Friday, October 22, 2010
Megan and Darren appeared bedraggled but in remakably good spirits for having nearly spent 2 days in transit at the prearanged hostel in San Jose. Megan and I settled into our twin-ness like feet settling into their favourite pair of comfy slippers. The next morning we hopped a bus heading for Puerto Viejo de Talamanca, a small town on the southern Caribbean coast universally described as chilled out and beautiful. Megan had booked us into Cabinas Jacaranda where we had two delightful cabinas next door to each other tucked into a corner of the beautiful gardens. It felt like a place that tropical fairies hung out with Heliconia crabs claw flowers and bouganvillea surrounding us. The town itself is a cheerful mish mash of cafes, bars, tourist services and craft stands that line the beach. You'll be pleased to know that Manu Chao's "Clandestino" is still hella popular down here and whilst Bob Marley is often heard it's more often than not tracks that you won´t find on "Legend", thank Jah. There was even one spot where we had dinner that played lady reggae all night. Yay!
Parque Nacional Cahuita.
First things first we had a swim because it was damn hot and as we dried off an excited bunch of turistas began pointing into the trees. Envisioning a sloth or toucans I was only a little disappointed to see a couple iguanas lounging in the tree tops. A little while later my dreams were answered when we came across another excited bunch of people enthralled by the three-toed sloth not 20 metres above us. I whistled at it and it craned it's crazy head all the way around at me with the speed of a, well, sloth! As we rounded the point and seemed to have the path to ourselves we came across a little family of howler monkeys, then another, then another, and another until it got to the point that we'd spy a sudden movement in the trees or a sporadic howl and we'd just keep on walking. Feeling high on monkey sightings and oropendola song we ambled down the entrance road towards the highway to catch the bus back.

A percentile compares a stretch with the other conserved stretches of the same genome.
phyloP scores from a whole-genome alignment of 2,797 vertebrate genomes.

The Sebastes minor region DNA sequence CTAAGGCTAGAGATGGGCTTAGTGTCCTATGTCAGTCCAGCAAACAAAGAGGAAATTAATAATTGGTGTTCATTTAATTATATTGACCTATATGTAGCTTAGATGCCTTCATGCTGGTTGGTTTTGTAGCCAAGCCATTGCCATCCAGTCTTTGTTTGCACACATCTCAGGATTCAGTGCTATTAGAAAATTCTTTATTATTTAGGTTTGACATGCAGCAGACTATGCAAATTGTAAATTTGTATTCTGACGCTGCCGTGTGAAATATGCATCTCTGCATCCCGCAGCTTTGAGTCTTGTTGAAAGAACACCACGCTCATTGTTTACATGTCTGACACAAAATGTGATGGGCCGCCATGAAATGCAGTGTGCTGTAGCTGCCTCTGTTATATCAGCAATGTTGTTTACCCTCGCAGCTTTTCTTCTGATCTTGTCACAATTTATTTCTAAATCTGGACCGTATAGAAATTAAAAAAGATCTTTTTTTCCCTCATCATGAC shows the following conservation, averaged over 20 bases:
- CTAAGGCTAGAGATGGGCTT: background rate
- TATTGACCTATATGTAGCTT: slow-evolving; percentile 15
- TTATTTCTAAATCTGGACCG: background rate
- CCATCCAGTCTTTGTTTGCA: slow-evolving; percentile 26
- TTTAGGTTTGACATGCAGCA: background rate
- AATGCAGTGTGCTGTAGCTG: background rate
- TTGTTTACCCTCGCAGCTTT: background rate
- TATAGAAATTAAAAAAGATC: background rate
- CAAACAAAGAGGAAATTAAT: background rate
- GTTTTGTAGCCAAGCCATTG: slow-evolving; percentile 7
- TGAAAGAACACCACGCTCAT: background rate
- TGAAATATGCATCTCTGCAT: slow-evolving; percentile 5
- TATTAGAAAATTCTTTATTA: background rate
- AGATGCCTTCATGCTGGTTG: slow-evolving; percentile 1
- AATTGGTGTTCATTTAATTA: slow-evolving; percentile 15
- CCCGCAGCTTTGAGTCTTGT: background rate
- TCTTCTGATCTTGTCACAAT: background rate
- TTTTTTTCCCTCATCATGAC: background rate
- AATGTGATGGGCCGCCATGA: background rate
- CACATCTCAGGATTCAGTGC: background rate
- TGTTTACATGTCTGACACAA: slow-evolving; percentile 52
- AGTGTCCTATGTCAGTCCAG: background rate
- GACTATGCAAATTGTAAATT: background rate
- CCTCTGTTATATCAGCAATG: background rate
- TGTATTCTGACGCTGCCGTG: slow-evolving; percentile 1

The next day we awoke to torrential rain. Both Megan and I sighed within moments of each other, in separate rooms "It always rains on our birthday". The rain did subside but the clouds did not and the sun never really came back again. This did not dampen our spirits and we set off to the Jaguar Rescue Centre. Now all I've been waiting for is to see toucans so I was stoked that the first thing we saw upon entering was three toucans cruising about. They're a lot smaller than I thought they'd be but no less awesome. We had a tour of caged snakes about which I was all "Meh, seen it" as the Serpentarium in El Castillo was way superior. At the frog pond a frisky red squirrel ran up (not inside) Darren M's shorts and all over him. He was thrilled. Then it was time for "monkey therapy". We got to go into an enclosure with seven or so howler monkeys who leap all over you with wild abandon. Two of them made for Megan immediately with one settling in on the top of her head. After a few minutes it shut it eyes and napped. Best. Birthday. Ever.
Still pretty darn cute in my books. A really annoying American lady got bitten by the baby one after doing exactly what the guide told us not to do (i.e. put your fingers near its mouth) and we all had a good chuckle later with another couple at a restaurant. Direct quote: "She deserved it. She was an idiot". After a siesta we cracked a bottle of (perfectly servicable) champagne at dusk to toast our 34th. On rather tipsy feet a couple hours later we had a lovely dinner at a beachside restaurant. I ate steak and drank red wine. Megan had soup she described as deep and delicious. D-Bot had the best salmon he's ever had. Darren M had fish. It was real good.